• The suspension works fine, the chassis is not locked at all, and it bounces correctly. I’ve uploaded a video to Youtube, comparing the two turntables in side-by-side operation. It’s quite clear the Phase Linear is much, much more prone to picking up vibration and footfalls. That vibration sets up an oscillation in the tonearm, and causes skips. Note I’ve adjusted the tracking force to 2 grams — it’s better at 3 grams, even better at 4 grams (maximum), but the cartridge is spec’ed for 0.8 – 1.6 grams. At 1.2 grams of tracking force, a butterfly fart will skip the record. Here’s the link:

  2. Wow, that’s not supposed to happen! I never had any problems at all with mine (admittedly mine were Pioneers and not Phase-Linears). It would be interesting to know what cartridge you’re using. Have you tried it with other cartridges – there may be a compliance mismatch which isn’t helping? Also, the suspension rubbers have likely hardened (do you live in a dry climate?), and this isn’t helping either. Also, is the deck 100% level and are the four concentric adjusters on the feet working as intended – sometimes they can slip out of their apertures? Finally, have you checked the tracking weight with a proper stylus gauge – it might be as simple as this? If all the above is okay, then it’s probably going to be necessary to dissemble the deck, partially, to see if there’s something obvious wrong, like a tonearm lead wire dragging, or suchlike. At the moment it seems like something is coupling the arm to the lower chassis (and ground) when it shouldn’t be! I can see why you’re frustrated, but I can assure you they don’t all do this. Pioneer used the same coaxial suspension on tens of thousands of decks (PL-600X, etc.) and they’d have gone bankrupt if this happened to every one. See if you can find anything amiss. One last point – the deck sounds much better with the dustcover removed; it would be interesting to see if doing this helps. Nice system, by the way!

  3. I’m using an Audio-Technica AT155LC, (Linear contact diamond stylus) which has been on for many years. (This was my uncle’s turntable, and was used regularly until just a few years ago). I’m not in a particularly dry climate.

    I don’t have a stylus gauge, nor any way to properly mount a new stylus. I’ll have to take it to a shop to have that done, or buy a gauge and an alignment guide on eBay or something.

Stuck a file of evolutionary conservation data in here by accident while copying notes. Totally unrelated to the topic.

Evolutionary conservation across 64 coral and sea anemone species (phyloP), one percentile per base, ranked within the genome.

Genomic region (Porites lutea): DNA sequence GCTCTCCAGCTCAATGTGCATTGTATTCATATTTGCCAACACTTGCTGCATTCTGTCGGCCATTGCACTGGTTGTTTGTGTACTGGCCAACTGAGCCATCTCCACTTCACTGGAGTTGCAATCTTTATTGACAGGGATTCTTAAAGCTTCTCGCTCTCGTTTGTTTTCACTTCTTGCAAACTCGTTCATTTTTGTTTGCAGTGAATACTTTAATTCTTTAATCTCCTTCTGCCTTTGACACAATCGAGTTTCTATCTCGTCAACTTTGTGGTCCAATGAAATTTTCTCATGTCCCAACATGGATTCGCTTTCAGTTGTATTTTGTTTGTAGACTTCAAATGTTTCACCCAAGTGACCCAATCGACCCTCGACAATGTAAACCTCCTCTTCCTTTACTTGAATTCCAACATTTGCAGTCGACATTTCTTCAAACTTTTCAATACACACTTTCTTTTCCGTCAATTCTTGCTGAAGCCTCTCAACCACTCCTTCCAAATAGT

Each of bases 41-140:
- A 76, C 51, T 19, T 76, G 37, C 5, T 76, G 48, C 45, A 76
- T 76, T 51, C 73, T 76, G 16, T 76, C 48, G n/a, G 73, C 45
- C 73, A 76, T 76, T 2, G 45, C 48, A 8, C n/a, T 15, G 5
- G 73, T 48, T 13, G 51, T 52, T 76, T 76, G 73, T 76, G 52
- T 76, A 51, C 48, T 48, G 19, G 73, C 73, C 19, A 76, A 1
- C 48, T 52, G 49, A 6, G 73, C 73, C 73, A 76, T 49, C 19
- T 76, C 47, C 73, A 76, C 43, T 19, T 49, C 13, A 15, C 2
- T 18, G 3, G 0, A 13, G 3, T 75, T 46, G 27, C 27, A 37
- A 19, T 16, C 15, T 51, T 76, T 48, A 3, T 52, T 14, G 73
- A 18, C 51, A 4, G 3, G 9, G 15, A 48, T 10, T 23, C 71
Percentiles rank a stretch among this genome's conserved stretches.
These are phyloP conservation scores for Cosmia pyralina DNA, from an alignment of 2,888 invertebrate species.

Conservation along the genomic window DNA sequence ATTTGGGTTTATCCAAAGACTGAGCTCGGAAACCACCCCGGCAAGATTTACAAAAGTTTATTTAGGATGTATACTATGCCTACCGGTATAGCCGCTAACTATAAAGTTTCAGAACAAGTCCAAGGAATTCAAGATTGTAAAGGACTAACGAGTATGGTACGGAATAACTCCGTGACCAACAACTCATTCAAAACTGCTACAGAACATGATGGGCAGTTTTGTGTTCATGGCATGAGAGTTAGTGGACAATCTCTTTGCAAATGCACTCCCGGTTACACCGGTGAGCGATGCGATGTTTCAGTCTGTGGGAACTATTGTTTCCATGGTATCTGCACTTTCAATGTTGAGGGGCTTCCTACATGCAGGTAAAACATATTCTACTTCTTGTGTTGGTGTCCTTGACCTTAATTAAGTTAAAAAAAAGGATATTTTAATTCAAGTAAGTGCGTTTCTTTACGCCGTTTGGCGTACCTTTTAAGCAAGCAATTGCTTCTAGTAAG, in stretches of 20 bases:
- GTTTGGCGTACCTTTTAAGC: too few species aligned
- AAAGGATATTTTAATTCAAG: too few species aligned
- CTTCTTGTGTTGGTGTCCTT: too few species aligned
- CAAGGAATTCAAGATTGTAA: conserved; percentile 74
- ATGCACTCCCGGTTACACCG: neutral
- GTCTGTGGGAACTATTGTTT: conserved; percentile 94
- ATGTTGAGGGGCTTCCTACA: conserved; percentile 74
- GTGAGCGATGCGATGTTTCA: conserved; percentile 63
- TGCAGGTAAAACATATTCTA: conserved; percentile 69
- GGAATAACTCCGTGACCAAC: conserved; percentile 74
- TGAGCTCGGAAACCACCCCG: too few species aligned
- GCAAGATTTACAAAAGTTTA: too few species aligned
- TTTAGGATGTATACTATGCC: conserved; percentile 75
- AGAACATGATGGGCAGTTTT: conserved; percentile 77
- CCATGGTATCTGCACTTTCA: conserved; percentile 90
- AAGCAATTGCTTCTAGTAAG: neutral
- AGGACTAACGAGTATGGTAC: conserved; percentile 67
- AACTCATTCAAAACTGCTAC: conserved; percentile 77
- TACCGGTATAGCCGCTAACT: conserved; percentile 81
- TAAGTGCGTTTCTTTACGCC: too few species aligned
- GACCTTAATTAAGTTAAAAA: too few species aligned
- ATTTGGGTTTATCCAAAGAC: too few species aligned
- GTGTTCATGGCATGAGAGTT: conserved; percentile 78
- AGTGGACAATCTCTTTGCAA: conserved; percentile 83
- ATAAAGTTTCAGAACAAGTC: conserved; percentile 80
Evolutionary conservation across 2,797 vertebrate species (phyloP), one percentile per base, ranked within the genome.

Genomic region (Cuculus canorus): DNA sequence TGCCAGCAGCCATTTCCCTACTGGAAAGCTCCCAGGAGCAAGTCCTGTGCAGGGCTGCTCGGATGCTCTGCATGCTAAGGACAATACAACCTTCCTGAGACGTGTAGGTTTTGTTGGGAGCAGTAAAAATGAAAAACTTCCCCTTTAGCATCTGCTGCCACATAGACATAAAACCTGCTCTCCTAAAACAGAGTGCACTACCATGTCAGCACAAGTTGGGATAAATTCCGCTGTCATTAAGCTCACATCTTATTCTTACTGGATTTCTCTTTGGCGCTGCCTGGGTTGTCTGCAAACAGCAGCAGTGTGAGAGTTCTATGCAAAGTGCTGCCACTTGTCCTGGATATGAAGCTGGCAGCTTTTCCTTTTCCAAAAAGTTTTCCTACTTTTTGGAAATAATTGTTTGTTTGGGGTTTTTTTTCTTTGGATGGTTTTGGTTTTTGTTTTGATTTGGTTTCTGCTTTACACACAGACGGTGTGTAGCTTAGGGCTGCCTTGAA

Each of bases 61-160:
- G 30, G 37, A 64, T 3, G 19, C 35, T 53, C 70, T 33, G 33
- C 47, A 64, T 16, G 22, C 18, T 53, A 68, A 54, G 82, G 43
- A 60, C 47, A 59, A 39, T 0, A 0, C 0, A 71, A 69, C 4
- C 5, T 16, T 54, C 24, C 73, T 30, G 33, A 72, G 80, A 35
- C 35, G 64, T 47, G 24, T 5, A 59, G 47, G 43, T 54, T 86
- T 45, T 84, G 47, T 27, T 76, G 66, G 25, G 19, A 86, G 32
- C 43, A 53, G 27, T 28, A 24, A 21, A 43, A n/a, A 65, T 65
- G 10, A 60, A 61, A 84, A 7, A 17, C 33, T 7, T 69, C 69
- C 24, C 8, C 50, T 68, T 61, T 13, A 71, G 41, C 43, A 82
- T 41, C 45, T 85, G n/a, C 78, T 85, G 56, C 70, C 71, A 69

The deck is level and the adjusters are there, but I don’t know what you mean by slip out of their aperture. It does this same thing even with 4 grams of tracking weight (the maximum), although to a slightly lesser degree.

    It doesn’t seem as if the tonearm is attached to ground. I can press on it and it moves up and down. Not really sure what gives. The elevation belt is broken or slipped off, so I’ll have to open it anyhow, but I’m not really confident this is broken. It seems to me like it’s just a poor design, because everything seems to be correct.

    Thanks btw!


  4. Hi Charles – I can assure you the deck isn’t designed that way. You have an issue with your sample. They’re very complex, as you’ll discover when you open it up, and finely aligned. Something is obviously out of spec – hardly surprising given the age!

    My first port of call would be a new cartridge – the rubber in the suspension on your current one will be rock solid by now, meaning the stylus won’t ride the groove properly. Try a $30 Audio Technica AT-95E – even though the deck is capable of tracking cartridges at 100 times its price; I had Koetsus in mine. Get a cheap stylus pressure gauge from eBay for a few dollars and make sure it is tracking around 2g. Cheap alignment protractors are also easy to find. Give this a go, see if it helps. It should…

    • Well, I have several cartridges I could try, on other turntables. I’d like to keep this cartridge, because it was quite expensive back in the day, and it does sound wonderful. Hopefully the suspension is fine. I’ll try swapping carts between this and my Sony PS-LX5, and see if that makes a difference.

      Answer me this. Play some vinyl, and then gently tap the underbelly of the turntable. Will that cause your tonearm to bounce up and down and the record skip?